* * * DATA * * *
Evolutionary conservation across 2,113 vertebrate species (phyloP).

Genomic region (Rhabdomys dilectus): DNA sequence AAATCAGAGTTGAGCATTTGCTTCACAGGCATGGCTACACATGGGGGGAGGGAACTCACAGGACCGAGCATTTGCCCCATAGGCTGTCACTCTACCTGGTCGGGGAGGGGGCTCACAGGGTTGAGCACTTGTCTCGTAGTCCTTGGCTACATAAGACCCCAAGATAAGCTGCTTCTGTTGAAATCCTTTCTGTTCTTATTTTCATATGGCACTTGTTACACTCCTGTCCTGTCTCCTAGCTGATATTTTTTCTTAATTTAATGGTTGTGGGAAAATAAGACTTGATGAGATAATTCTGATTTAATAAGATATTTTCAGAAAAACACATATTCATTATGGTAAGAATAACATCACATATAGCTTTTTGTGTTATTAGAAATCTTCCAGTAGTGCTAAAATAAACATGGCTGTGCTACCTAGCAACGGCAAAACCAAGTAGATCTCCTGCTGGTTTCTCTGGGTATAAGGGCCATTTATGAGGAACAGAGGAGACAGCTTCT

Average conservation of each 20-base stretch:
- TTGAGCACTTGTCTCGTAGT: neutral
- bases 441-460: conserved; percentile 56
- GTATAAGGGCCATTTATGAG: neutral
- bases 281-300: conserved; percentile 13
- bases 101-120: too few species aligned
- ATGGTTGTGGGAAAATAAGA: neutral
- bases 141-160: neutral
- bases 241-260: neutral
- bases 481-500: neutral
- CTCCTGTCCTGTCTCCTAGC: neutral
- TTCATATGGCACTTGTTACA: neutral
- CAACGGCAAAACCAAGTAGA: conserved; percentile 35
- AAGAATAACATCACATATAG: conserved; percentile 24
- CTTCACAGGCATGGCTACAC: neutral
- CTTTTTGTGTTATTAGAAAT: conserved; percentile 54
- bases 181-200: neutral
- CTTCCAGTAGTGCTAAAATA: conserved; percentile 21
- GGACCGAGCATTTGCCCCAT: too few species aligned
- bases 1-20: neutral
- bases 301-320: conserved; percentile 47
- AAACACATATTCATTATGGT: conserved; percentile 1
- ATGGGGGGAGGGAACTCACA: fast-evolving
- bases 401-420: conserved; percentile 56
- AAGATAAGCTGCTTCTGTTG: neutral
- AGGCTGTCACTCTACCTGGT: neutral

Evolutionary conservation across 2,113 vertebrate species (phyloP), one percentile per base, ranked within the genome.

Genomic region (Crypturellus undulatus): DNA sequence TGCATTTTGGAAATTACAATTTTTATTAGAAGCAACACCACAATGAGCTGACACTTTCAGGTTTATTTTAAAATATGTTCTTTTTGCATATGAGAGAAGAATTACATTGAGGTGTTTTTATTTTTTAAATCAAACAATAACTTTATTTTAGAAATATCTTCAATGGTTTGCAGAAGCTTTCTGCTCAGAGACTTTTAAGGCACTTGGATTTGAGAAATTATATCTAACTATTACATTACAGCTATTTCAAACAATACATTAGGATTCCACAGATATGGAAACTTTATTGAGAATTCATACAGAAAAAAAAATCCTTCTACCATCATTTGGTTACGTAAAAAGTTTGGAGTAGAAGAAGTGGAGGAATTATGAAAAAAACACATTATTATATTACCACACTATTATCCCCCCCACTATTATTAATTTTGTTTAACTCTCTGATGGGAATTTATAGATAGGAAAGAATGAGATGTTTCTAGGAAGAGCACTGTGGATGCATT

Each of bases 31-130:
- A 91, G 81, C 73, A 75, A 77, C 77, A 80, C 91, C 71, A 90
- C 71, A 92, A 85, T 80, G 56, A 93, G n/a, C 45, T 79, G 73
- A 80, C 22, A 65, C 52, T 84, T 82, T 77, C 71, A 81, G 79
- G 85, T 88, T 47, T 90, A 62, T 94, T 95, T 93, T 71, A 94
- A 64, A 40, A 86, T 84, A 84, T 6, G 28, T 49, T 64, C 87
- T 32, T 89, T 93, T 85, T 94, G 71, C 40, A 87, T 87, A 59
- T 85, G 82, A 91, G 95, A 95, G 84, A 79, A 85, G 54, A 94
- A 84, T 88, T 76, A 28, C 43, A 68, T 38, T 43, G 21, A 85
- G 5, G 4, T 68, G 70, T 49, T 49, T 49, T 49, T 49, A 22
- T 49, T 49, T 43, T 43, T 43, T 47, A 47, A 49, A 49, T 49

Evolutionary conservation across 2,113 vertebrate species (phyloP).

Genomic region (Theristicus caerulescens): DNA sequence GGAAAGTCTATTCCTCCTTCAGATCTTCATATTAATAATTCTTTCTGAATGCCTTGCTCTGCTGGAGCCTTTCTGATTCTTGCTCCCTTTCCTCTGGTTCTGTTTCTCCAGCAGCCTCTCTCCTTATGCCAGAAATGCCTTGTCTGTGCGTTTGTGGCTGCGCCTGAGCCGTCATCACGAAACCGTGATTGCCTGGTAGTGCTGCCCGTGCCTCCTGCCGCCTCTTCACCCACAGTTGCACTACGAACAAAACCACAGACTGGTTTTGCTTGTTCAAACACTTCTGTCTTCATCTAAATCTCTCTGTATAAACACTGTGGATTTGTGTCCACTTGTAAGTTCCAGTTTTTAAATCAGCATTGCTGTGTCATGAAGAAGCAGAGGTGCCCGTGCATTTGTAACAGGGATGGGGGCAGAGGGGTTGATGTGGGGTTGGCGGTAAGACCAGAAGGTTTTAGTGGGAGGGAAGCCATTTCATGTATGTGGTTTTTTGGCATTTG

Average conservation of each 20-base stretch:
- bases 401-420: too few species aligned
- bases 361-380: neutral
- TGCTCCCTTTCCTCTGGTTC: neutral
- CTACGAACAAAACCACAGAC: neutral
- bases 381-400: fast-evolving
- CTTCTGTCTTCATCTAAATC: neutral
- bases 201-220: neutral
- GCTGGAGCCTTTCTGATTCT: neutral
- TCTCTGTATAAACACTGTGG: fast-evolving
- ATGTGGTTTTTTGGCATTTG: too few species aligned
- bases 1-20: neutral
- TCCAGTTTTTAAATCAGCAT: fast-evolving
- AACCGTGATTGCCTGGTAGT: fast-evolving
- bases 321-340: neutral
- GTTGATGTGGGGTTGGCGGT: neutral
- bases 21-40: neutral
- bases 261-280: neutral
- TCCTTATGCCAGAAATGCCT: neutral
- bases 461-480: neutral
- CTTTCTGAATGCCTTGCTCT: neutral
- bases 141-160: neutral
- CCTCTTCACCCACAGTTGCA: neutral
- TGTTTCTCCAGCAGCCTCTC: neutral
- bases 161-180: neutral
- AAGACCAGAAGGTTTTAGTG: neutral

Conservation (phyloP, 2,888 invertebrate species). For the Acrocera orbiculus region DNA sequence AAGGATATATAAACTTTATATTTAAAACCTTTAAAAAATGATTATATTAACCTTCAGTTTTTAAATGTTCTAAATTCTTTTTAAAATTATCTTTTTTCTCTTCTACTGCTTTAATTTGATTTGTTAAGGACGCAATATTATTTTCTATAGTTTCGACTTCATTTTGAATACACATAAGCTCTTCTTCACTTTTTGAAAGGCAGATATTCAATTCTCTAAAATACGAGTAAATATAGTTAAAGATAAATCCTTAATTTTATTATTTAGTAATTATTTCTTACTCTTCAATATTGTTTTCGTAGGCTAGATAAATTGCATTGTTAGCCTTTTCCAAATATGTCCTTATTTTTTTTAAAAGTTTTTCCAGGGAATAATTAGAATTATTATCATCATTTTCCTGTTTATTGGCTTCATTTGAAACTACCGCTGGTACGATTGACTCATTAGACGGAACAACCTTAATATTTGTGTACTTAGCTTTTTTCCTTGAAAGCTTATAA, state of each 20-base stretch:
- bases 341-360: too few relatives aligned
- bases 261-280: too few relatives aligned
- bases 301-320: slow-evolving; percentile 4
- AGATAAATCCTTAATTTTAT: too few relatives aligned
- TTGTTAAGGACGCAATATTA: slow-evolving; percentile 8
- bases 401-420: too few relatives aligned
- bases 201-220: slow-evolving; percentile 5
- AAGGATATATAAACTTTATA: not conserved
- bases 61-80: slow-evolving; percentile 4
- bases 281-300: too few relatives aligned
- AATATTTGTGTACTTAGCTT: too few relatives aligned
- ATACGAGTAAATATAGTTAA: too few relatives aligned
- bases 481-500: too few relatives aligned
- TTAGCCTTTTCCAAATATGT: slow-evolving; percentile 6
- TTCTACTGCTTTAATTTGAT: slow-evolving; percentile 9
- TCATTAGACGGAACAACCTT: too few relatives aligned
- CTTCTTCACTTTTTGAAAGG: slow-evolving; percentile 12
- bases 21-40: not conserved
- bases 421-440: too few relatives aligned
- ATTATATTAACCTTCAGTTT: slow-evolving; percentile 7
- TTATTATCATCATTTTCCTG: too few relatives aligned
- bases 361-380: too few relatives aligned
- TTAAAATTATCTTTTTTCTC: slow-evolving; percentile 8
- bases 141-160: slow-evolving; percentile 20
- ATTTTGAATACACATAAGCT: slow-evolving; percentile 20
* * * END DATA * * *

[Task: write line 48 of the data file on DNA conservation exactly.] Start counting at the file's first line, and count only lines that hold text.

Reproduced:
- CTACGAACAAAACCACAGAC: neutral